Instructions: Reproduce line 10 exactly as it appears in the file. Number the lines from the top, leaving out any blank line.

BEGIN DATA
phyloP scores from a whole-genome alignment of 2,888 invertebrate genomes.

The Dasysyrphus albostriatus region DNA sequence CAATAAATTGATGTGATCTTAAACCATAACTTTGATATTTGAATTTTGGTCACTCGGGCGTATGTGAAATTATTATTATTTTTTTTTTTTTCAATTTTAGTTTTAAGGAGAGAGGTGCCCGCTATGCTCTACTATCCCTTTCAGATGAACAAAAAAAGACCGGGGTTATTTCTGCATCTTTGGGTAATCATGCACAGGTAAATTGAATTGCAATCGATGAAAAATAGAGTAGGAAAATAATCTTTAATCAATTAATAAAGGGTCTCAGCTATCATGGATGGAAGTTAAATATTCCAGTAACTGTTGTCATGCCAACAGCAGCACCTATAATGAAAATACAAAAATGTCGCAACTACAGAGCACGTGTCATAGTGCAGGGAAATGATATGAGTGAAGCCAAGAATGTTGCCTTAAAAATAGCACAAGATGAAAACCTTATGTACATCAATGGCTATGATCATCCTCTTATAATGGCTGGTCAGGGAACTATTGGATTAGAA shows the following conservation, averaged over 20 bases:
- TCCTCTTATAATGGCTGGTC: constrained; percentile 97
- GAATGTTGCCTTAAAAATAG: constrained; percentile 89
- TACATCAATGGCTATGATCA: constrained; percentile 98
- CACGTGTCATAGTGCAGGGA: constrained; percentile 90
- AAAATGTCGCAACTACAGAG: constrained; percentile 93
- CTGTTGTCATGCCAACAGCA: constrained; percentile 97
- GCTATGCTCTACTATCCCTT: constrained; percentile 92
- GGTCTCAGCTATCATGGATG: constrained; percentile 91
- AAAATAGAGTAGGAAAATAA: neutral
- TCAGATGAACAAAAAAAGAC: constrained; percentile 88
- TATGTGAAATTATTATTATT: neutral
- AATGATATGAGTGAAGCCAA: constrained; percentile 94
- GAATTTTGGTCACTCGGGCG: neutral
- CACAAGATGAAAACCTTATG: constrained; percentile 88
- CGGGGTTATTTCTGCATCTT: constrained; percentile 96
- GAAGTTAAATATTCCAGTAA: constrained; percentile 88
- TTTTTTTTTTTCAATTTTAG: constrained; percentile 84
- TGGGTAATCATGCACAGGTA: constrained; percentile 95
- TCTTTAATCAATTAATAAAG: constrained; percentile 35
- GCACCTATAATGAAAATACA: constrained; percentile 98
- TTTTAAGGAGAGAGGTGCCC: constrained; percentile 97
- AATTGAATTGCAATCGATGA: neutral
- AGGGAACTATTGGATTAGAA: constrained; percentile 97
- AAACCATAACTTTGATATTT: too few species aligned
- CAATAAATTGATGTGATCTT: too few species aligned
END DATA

- GGTCTCAGCTATCATGGATG: constrained; percentile 91